Introductory note: It was quite humbling to read this 10+ years later. I was totally “putting on airs”! Please don’t overly judge me.
Last week I was in a meeting about a topic on which I am relatively inexpert. As a student for life, this was an exciting opportunity for me to get smart in an area that was very intriguing. As a naïve observer, I also had the unique opportunity to bring a fresh perspective. We all tend to see things a very specific way when immersed in a subject matter and it’s never a bad idea to have an outsider challenge orthodoxy. Very early on in the meeting, my emotions got the better of me when I caught two experts exchanging glances and rolling their eyes. From a personal perspective, it irritated me. On behalf of my team (also naïve to the topic), I felt protective. It later struck me that I was experiencing the unique opportunity of sitting in my clients’ shoes. As consultants, it’s implicit in our mandate to exude expertise and wisdom. It’s very easy to fall down the slippery slope of pedagogy, arrogance, and dismissal of customers as “ill-informed”. I’ve done it more times than I care to admit.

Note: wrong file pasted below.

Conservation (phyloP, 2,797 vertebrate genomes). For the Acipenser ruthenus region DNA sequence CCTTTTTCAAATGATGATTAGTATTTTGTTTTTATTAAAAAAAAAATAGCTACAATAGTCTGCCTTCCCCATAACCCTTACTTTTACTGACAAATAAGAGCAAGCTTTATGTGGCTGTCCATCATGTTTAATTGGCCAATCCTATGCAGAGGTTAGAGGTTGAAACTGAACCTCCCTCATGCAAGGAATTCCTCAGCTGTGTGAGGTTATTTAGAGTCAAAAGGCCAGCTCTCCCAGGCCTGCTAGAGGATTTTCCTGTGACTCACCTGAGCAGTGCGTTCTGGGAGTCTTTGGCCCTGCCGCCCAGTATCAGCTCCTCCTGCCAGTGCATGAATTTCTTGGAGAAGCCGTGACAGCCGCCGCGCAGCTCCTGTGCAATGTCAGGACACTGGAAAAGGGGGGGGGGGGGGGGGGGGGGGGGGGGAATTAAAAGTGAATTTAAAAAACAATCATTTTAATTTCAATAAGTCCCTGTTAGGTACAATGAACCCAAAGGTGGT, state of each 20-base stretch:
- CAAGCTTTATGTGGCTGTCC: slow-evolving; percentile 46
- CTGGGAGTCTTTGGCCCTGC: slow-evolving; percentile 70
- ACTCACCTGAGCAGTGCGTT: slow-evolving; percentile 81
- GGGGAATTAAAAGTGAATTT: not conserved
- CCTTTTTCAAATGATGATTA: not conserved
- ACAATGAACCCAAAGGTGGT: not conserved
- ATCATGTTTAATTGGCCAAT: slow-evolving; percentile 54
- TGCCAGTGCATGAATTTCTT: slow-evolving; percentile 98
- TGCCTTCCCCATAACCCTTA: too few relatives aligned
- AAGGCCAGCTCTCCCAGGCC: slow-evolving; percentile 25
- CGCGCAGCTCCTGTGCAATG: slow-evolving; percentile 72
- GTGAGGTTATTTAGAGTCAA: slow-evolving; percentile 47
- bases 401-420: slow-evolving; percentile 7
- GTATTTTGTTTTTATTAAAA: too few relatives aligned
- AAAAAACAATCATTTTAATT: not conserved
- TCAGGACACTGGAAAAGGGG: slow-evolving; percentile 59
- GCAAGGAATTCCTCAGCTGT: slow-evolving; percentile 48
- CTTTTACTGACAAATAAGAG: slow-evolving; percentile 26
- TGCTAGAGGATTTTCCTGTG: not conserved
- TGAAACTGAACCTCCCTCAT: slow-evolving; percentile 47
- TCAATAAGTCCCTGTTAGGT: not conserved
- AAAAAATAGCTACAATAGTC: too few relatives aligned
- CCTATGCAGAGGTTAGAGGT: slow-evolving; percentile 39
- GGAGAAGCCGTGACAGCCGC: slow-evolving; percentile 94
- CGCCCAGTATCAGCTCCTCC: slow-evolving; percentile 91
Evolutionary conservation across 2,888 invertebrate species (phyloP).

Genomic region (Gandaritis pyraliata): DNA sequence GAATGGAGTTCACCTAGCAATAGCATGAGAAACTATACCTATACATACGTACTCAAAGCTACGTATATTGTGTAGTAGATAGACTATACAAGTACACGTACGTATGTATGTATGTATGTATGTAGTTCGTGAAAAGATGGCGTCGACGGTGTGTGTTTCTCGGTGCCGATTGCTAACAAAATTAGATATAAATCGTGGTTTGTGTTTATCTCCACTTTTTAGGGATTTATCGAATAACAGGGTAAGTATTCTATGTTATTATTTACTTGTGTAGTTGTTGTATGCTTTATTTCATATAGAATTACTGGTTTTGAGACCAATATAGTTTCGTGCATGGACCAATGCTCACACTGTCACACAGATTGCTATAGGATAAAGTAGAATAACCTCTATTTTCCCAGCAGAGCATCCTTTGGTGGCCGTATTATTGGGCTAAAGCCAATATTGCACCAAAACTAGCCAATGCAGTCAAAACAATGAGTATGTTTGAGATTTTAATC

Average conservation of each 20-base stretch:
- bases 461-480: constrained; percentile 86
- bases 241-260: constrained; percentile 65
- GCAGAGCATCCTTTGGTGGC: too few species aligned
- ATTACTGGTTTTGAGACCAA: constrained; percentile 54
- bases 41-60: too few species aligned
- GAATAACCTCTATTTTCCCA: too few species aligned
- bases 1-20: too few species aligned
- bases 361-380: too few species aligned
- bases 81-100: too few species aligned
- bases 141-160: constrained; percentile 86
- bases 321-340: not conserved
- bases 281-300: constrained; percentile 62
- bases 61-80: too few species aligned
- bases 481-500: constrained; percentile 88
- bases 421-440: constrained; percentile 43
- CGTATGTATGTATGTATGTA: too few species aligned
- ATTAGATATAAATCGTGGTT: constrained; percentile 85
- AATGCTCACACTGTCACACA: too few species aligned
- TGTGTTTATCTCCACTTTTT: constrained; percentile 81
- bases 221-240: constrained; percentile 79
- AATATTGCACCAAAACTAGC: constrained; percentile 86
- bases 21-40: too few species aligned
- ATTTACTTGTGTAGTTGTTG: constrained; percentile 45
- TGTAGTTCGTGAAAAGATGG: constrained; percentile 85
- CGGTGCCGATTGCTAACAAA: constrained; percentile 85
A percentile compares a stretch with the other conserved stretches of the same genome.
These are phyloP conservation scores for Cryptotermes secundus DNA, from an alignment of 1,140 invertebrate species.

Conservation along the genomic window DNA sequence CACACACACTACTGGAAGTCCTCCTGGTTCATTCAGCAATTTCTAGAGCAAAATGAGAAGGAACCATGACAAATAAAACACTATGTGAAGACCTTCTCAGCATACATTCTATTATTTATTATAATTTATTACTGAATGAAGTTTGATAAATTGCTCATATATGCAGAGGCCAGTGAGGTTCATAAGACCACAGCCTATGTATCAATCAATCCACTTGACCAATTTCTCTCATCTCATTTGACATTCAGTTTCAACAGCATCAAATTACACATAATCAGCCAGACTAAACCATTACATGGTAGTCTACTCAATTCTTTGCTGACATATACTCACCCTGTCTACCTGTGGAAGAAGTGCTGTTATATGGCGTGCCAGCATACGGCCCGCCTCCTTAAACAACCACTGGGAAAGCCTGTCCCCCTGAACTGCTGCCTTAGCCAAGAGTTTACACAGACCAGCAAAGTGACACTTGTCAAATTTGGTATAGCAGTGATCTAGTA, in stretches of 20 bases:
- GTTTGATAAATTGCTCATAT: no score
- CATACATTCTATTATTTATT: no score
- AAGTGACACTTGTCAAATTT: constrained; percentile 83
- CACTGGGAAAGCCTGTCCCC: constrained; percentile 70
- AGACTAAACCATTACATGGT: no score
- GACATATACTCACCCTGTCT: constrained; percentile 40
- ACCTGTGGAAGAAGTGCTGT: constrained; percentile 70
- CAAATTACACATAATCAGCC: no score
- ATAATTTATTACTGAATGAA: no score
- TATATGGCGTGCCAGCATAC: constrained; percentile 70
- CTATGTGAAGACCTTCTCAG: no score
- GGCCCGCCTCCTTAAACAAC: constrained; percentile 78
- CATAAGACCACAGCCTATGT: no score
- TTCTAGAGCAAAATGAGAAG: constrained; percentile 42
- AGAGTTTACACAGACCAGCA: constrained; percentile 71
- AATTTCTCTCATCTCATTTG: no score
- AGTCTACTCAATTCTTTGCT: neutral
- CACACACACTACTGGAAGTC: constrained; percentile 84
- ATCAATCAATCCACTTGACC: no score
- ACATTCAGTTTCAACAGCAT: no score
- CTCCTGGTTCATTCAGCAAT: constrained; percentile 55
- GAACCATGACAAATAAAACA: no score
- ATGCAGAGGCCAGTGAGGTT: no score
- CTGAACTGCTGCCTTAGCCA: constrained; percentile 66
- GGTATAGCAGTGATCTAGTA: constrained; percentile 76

On a half dozen occasions, I’ve had the professional development conversation related to pointed client feedback. Typically, it revolves around clients perceiving us as arrogant, condescending, or argumentative. The feedback often elicits questions related to expression. “How can I change my wording?” “How can I soften my tone.” I think these are the wrong questions. The right question is “How can I change how I feel?” If you feel arrogant and condescending, no amount of effort spent on altering expression (verbal, tonality, body language) is going to prevent your client from realizing this. I think the best questions are “why do I feel superior?”, “what can we learn from our client?”, and “how can we take advantage of our client’s fresh perspective.” The intent is not to make your client feel better or differently, but to truly appreciate and prize his/her perspective.